Orion Health is working on an IT project in Saudi Arabia that it says is the biggest of its kind in the world, serving all of the country’s 35 million people. 

Chief executive Ian McCrae wouldn't disclose the value of the deal but said it was one of the top three largest Orion projects ever and will result in the world’s largest health information exchange (HIE).

Deals of a similar size can reach into the hundreds of millions of dollars, and Orion itself announced a US$100m deal in the US state of Oklahoma in May 2021. 

A new software platform will pull in Saudi patient data from all the country’s healthcare providers, which number more than 5,000 across government-provided free services as well as private organisations. 

McCrae told BusinessDesk that without data sharing, when a patient went to their doctor’s office, that doctor would not know all the drugs you were on, all the diagnoses and any other events.

“You have to rely on the memory of the patient, which is sometimes not perfect.”

He said the deal with the Kingdom of Saudi Arabia had been six years in the making. Orion has been working on the HIE system for about six months and it will be live by the end of the year. 

The system uses machine learning and artificial intelligence (AI) to pull in patient data from many different digital sources to present healthcare providers with one platform of accumulated patient information. 

“The pharmacies, GPs, and hospitals all use different coding systems and it's quite difficult to marry them up. So, you have to use machine learning to do it.”

Healthcare services also give different conditions, different names and different codes within various IT systems, which Orion must standardise. 

“It's not practical to have a homogeneous [system where] everybody uses exactly the same piece of software. Primary, public hospitals, private hospitals, labs, all use software from different vendors for good reasons,” McCrae said.

“You have to pull the data together, tidy it up, and then present it back to medical staff in a way which they can interpret and make sensible decisions from.”

Ahead of NZ

McCrae said he did not know how the NZ government planned to structure the new IT systems of its Health New Zealand project that will see district health boards scrapped, but the use of AI tech similar to Orion’s would negate the need for patients to fill out long forms at any healthcare provider.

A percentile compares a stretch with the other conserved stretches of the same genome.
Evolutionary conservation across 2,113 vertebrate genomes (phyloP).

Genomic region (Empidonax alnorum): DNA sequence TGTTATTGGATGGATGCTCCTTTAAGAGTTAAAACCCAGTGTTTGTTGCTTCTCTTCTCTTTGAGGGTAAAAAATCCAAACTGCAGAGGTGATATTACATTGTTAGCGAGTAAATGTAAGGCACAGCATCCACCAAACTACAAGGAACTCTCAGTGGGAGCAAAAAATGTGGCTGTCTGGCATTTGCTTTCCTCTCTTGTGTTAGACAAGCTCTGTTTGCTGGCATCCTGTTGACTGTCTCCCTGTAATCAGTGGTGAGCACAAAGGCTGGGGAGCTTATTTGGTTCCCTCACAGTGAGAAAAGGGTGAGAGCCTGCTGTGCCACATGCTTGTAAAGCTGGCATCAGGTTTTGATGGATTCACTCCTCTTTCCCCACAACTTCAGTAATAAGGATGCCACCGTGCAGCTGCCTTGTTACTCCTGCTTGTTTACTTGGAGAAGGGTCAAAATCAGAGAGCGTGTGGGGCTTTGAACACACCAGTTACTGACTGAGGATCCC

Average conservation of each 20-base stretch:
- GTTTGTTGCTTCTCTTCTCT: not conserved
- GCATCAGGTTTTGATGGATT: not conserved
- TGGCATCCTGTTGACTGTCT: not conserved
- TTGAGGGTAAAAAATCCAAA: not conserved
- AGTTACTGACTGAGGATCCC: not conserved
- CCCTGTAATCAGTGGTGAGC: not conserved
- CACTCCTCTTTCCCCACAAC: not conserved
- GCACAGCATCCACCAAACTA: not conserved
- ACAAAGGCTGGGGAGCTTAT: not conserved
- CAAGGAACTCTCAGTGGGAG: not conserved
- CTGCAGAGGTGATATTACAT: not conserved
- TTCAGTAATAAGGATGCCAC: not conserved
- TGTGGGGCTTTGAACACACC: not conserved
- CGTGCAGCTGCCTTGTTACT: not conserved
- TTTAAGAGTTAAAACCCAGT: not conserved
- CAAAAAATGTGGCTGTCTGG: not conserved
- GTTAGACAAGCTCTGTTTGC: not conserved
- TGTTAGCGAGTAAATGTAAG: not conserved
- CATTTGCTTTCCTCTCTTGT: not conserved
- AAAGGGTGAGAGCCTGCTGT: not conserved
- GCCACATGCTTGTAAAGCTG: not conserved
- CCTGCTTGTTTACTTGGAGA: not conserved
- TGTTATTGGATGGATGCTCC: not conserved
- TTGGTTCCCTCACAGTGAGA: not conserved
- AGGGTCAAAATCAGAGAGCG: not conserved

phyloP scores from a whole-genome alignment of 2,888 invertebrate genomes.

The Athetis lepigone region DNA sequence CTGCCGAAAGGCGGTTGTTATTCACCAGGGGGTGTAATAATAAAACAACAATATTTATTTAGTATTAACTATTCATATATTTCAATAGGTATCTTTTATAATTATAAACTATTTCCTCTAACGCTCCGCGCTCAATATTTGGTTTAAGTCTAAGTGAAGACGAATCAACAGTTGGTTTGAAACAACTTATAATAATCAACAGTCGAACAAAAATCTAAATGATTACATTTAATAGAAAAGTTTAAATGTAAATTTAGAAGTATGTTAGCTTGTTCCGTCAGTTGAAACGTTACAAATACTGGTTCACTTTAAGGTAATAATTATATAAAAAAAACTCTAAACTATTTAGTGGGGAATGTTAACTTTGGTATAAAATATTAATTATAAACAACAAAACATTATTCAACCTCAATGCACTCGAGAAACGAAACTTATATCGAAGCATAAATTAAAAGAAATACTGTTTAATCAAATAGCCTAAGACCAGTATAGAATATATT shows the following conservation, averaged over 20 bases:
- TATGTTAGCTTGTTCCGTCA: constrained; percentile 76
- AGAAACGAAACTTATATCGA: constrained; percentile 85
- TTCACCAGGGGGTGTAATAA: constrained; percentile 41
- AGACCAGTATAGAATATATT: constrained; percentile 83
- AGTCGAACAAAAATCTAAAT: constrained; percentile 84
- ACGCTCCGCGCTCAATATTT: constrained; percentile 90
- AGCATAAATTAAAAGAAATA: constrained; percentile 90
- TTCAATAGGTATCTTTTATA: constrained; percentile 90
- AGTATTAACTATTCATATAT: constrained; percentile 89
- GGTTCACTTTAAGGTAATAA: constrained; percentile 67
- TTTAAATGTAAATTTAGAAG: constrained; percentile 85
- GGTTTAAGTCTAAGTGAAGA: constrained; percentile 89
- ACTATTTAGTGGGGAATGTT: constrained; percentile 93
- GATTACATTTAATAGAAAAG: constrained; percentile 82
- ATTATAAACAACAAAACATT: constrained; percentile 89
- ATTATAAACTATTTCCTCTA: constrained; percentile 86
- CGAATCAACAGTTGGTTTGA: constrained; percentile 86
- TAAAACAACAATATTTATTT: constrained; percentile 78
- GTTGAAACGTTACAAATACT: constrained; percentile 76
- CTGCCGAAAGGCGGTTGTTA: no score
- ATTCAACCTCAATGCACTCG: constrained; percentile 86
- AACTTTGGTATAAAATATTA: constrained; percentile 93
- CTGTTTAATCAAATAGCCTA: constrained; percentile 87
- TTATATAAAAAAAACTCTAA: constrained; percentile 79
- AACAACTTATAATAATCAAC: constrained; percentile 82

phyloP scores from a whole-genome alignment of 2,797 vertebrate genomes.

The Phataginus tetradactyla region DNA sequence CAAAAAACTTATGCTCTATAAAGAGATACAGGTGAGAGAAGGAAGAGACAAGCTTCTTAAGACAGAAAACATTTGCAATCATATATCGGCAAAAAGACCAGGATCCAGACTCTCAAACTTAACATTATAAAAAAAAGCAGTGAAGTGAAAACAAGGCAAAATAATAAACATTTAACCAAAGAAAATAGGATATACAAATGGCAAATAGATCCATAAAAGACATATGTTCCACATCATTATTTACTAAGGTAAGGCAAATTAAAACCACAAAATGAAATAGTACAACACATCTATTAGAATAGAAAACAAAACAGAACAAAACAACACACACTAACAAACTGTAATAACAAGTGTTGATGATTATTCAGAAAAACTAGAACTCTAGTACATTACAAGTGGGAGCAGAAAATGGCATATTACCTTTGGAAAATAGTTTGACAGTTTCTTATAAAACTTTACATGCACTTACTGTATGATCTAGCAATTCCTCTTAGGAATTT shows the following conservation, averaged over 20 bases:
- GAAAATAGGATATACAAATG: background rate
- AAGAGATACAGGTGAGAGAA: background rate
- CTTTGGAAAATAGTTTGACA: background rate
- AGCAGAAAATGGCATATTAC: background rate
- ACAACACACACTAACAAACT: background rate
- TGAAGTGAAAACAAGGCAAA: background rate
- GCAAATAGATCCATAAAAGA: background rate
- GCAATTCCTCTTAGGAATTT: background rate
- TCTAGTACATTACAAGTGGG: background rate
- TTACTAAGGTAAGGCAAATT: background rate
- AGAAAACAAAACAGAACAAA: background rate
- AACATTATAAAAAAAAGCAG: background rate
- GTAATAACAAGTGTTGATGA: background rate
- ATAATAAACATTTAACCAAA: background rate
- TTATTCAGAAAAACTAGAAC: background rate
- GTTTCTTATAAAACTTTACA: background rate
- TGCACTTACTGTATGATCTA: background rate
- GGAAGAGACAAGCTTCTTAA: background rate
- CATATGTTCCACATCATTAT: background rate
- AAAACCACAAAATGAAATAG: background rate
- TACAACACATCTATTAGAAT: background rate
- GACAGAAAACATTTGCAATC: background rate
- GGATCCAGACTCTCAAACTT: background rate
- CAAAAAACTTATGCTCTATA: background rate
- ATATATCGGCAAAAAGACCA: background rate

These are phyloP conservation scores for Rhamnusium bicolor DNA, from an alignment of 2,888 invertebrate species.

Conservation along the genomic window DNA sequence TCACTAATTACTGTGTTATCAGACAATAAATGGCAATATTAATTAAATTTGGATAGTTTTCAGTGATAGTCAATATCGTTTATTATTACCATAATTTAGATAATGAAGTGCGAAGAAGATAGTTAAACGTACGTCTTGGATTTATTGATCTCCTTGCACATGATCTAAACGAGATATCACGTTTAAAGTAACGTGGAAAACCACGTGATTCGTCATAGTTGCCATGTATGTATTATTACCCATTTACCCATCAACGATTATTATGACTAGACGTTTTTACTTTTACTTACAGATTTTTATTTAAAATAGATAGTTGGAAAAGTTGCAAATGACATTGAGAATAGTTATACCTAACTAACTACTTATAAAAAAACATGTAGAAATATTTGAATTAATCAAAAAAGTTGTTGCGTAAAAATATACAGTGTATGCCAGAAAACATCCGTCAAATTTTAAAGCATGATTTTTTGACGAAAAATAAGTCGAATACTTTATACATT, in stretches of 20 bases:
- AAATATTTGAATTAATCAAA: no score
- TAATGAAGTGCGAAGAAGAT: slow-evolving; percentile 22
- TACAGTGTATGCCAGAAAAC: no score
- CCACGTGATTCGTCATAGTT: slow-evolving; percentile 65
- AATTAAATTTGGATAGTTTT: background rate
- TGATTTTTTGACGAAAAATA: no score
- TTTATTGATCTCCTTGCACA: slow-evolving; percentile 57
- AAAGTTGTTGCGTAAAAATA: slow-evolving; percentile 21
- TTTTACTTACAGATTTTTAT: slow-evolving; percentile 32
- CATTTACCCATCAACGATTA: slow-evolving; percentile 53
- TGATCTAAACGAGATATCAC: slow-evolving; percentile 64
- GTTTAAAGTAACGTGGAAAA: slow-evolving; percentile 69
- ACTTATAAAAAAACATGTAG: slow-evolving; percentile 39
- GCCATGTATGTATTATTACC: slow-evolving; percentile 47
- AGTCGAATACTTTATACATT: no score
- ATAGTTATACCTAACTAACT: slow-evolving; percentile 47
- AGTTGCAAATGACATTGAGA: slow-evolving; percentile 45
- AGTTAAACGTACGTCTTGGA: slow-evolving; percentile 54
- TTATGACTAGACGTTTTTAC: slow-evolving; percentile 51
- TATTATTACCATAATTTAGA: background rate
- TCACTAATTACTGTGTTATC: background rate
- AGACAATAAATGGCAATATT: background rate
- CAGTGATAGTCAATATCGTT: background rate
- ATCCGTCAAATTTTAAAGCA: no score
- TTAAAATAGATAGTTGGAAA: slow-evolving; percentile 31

“You shouldn't need to do that, the data should just all be there,” he said.

“This is how health is shifting from all about automating hospitals. It’s shifting out into public health. The next logical thing is to give the parents access to their own medical records.”

Asked if Saudi Arabia’s historically problematic regime would prove an issue for Orion Health at any stage, McCrae said the country was going through “immense change”.

“I notice just the change that we’ve seen in Riyadh – they are increasing freedoms and things that historically women couldn’t do. 

“The country is definitely changing. They see themselves as emerging as Dubai and Abu Dhabi are. It strikes me that Saudi Arabia is going down the same path and they’re investing a lot in people.”

McCrae was a vocal critic of the NZ government’s covid-19 IT spend and claimed Orion could have upgraded its existing national immunisation register to accommodate NZ’s vaccination programme for about $50,000.

The ministry said Orion advised its register was approaching the end of its life. McCrae disputed this claim, and Orion was not asked to pitch to provide the new covid-19 immunisation register. The usual procurement process was skipped, and the project was awarded to Deloitte and Salesforce. 

The government has allocated $38m in total to fund a new national immunisation service, which includes more than this new immunisation register.

BusinessDesk reported in Sept that Orion Health received $34.2m in grants from Callaghan Innovation since 2019, the second-highest amount behind the $35.7m awarded to Tait Communications and more than both Zespri and Rocket Lab.